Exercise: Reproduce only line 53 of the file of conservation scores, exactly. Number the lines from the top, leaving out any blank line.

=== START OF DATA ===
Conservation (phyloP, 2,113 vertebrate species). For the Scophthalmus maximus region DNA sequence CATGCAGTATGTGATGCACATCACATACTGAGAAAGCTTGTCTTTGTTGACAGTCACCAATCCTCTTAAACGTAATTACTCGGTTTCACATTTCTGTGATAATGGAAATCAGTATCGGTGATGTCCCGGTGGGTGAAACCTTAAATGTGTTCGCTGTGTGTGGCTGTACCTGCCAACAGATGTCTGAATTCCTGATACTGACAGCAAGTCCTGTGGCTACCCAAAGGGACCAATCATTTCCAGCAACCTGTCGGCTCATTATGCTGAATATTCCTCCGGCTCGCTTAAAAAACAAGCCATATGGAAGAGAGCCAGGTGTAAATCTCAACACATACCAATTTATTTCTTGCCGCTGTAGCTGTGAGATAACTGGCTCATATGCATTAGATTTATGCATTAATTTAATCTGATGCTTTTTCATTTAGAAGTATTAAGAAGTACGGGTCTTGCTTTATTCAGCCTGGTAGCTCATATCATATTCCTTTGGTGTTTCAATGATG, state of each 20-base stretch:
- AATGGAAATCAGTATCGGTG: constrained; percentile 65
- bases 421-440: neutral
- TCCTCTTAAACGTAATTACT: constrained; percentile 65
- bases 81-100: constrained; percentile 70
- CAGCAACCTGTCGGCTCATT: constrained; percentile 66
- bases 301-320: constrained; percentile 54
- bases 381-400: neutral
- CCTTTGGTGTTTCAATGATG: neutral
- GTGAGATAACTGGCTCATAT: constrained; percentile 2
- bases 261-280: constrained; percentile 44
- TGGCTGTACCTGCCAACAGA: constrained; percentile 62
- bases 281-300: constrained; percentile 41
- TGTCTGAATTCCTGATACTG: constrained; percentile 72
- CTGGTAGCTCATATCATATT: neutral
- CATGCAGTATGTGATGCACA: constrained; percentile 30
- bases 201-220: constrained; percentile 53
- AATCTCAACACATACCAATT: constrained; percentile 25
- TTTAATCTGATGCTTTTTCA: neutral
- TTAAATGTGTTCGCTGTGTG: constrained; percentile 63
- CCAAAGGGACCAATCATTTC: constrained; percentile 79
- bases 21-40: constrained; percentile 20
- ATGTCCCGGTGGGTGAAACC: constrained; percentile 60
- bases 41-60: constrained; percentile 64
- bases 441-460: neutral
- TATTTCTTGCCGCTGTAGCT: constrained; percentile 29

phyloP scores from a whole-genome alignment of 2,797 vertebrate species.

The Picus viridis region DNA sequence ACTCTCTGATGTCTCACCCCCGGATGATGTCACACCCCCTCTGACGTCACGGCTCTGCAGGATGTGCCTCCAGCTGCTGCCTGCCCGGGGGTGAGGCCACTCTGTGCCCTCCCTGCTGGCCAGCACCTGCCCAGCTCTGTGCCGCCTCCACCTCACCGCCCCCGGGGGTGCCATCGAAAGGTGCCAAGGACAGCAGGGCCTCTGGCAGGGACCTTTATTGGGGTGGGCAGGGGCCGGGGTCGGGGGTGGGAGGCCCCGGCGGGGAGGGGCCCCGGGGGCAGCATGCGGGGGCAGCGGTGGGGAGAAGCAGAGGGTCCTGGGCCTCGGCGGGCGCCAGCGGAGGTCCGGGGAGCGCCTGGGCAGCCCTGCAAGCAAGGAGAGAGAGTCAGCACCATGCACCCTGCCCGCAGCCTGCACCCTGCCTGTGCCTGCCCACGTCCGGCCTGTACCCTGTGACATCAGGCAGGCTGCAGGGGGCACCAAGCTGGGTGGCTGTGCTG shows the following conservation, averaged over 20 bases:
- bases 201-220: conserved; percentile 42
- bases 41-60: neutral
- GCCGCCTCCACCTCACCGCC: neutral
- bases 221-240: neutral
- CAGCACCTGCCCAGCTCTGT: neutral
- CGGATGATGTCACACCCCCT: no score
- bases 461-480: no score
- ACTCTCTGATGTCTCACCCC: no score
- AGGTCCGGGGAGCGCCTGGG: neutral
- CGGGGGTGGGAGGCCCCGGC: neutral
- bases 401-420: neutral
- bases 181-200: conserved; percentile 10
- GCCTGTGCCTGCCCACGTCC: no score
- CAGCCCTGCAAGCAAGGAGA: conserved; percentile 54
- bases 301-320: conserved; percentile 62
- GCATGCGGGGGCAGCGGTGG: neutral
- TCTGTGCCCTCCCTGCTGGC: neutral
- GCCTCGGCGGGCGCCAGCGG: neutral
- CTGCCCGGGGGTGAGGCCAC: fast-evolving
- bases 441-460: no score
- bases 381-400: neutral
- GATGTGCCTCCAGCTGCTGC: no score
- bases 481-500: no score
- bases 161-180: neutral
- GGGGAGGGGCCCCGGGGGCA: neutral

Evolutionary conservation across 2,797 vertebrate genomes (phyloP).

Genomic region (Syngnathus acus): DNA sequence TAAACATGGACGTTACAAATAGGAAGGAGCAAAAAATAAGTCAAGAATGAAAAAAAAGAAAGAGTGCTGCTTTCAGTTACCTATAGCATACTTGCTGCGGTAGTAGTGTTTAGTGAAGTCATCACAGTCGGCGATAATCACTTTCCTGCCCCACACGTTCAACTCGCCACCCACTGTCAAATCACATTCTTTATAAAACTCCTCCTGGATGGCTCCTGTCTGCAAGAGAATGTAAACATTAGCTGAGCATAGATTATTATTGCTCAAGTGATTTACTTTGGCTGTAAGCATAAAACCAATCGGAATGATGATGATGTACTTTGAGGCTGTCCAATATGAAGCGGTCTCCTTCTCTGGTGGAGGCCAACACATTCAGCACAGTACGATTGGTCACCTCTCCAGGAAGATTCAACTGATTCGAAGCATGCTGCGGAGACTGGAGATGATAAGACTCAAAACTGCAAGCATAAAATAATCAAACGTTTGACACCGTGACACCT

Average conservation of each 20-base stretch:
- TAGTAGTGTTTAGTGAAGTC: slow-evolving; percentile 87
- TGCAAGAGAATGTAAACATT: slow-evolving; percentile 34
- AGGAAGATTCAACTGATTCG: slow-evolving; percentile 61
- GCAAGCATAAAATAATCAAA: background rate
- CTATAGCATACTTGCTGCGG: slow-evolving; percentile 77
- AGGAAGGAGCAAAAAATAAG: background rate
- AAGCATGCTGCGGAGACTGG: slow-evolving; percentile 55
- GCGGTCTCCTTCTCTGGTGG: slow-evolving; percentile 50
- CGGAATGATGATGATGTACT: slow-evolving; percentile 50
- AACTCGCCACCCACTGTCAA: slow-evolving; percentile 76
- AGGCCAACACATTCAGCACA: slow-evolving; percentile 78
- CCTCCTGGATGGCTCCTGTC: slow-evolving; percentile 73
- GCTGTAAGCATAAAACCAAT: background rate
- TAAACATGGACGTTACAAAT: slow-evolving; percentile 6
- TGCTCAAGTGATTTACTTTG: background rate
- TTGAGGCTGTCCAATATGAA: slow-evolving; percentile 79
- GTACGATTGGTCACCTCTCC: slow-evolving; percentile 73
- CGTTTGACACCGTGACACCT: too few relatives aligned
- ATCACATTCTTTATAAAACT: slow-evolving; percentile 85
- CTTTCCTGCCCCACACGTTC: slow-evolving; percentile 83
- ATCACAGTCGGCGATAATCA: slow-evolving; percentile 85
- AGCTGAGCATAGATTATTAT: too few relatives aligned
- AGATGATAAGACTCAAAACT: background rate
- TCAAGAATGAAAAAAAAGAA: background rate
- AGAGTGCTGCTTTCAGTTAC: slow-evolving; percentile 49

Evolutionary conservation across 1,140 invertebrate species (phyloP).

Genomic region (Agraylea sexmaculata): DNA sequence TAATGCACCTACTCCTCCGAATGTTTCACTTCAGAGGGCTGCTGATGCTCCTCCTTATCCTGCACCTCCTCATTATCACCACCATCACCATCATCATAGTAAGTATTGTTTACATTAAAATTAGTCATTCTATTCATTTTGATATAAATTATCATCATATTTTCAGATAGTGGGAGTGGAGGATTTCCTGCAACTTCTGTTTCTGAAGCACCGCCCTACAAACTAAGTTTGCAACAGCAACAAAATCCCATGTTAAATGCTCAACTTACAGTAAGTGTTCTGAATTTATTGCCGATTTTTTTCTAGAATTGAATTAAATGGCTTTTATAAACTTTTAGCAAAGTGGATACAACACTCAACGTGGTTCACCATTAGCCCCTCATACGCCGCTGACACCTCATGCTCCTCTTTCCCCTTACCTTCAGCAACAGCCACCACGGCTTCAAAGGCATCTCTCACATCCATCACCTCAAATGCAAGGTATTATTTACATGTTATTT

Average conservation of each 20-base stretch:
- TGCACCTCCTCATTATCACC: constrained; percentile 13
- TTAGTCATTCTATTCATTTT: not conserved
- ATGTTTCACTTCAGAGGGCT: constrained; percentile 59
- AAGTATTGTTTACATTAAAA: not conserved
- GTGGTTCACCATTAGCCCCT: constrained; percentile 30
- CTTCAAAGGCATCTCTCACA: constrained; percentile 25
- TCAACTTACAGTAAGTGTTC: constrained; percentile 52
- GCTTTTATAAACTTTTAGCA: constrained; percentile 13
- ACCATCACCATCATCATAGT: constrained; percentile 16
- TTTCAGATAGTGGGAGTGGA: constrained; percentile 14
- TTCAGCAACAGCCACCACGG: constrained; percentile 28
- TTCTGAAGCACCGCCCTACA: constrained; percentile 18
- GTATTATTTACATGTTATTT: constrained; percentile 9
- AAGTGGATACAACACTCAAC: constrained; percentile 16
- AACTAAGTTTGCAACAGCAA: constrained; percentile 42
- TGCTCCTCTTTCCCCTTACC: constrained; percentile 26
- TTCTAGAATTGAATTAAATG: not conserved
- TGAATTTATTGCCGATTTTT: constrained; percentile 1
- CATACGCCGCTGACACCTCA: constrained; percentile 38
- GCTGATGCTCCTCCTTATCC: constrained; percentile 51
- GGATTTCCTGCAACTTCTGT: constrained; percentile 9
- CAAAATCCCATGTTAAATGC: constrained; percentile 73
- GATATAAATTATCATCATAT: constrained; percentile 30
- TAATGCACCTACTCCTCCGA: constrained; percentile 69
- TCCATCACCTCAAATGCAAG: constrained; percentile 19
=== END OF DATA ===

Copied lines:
- GGGGAGGGGCCCCGGGGGCA: neutral